• #10
I think that's why others are asking him to define what he means by "intelligence enhancing." That could mean anything from a completely fictitious "smart pill" that suddenly makes your head full of knowledge to something as simple as a drug to improve alertness or attention, which improve your ability to learn, and which already exist (i.e., Ritalin).

The issue that really influences whether something would be used widely or not is what are the side effects? If someone who is a talented artist, but not great with academic stuff, takes the pill and finds their creativity is stifled (common complaint of people prescribed Ritalin), that may not be acceptable to them. Likewise, if you're going to develop cancer, heart disease, die younger, etc., the risk:benefit ratio is too high (this is the problem with the performance enhancing drugs abused by athletes).
 
  • #11
I really didn't want this to become a discussion of definitions, and you have interpreted the way I hoped.

I think that's why others are asking him to define what he means by "intelligence enhancing." That could mean anything from a completely fictitious "smart pill" that suddenly makes your head full of knowledge to something as simple as a drug to improve alertness or attention, which improve your ability to learn, and which already exist (i.e., Ritalin).
Of course I am not talking about a pill that would directly make you more knowledgeable, which is irrational, but rather the kind of pill, drug or whatever that gives you the attributes I have described before.

Dopamine
Dopamine is your personality, your attitude, and how you interpret data. It controls your cognitive thinking. Dopamine is who you are, and that's what makes it fun to play with. Dopamine plays a key role in imaginative thought, which is useful when thinking of ideas (genius), or when you're convinced the devil is trying to kill you (schizophrenia). Children who have ADD are given amphetamine as a treatment because amphetamine works to increase dopamine activity, and it really does improve their ability to do schoolwork and pay attention. Dopamine makes you smarter.
A perfect example. Consider a drug that might one day be created, which works in a similar way as dopamine, have no side-effects, and "works" linearly. Meaning that the more you take, the smarter you get. A argument against such a drug would be; How on Earth would we estimate someones ability after performance in a test? The person may score way over than he usually do after taking loads of such a drug. Before every exam you would see people popping pills, injecting drugs into them to get top score on a test such as math or physics, which require more mental skills than any subject.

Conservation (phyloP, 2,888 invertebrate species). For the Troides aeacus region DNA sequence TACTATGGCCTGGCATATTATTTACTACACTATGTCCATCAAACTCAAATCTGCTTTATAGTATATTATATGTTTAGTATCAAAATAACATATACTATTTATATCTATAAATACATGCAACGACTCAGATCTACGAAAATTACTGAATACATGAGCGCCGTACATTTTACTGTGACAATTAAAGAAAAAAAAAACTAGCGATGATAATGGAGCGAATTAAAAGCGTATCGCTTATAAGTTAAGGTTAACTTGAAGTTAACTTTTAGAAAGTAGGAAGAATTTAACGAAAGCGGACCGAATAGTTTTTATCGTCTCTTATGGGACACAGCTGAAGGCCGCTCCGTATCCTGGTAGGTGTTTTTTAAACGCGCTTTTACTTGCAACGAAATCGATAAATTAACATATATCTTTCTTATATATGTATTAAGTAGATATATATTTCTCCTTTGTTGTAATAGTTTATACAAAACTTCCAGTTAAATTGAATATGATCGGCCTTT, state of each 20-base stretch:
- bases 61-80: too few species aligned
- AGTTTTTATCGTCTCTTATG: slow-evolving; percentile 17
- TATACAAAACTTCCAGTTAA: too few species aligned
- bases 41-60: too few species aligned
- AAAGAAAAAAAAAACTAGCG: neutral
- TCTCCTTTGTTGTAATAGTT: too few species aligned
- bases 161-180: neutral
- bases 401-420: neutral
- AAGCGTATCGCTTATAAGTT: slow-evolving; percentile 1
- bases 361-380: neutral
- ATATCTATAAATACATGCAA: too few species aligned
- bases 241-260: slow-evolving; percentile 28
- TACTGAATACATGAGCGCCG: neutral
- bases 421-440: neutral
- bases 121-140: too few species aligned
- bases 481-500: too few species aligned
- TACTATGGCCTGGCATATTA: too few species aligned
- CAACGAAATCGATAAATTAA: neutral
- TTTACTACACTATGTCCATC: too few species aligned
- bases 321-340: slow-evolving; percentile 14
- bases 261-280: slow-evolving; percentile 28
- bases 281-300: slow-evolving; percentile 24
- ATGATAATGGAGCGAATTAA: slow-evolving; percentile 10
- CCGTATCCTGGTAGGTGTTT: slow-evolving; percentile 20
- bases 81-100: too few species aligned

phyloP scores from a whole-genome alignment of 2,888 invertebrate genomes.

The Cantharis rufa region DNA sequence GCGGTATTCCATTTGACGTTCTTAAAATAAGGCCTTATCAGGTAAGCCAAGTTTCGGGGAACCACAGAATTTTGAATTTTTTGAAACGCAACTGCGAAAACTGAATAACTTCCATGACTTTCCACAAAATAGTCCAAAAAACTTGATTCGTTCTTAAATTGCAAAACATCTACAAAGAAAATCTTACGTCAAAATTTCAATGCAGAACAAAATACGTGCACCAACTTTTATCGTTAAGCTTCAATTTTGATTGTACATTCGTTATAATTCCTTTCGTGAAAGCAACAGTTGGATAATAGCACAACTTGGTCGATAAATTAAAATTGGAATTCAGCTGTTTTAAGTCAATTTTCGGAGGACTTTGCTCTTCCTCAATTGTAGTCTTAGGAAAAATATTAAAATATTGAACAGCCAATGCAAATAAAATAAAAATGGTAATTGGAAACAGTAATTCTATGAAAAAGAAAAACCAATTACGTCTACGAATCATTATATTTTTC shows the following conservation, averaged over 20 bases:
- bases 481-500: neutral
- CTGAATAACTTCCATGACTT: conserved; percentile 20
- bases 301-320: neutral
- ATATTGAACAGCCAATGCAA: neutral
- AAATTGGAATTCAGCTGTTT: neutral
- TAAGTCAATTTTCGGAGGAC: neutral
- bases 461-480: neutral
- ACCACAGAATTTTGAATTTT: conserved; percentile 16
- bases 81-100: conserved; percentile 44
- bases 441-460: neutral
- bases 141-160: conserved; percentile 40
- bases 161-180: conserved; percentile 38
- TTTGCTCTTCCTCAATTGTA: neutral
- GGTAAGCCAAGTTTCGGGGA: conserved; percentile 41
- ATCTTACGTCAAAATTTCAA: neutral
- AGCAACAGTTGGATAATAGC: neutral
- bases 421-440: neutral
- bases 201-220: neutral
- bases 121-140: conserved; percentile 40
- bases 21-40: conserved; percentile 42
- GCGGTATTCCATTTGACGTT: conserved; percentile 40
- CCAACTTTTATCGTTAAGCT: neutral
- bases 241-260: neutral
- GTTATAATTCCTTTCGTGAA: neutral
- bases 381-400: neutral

Anyone who says they are against intelligence enhancing drugs is a liar. This is why I laughed at the bolded part.
I consider the argument above a good reason to be against intelligence enhancing drugs. I'm not a liar, but I keep tilting back and forth from both sides.

My friend showers all the time and uses toilet paper but I like to go weeks without bathing and I don't wipe. Why does he get more dates than me? This is so not fair that his choices affect the outcome!
I fail to what this has to do with ethical boundaries :P
 
  • #12
Jarle said:
I fail to what this has to do with ethical boundaries :P

My point was that you can't cry fowl when your outcome is a direct result of the choices you make. You said it would not be fair for a person taking a drug to have better test scores than someone not taking a drug, so I used that same logic to state that it's unfair how someone bathing properly would have better dating opportunities than someone who smells like feces. You could use that same reasoning to state that people not studying should get the same test scores as people who study their asses off. Even more on-topic would be to say it's unfair that stoners get lower test scores than non-stoners.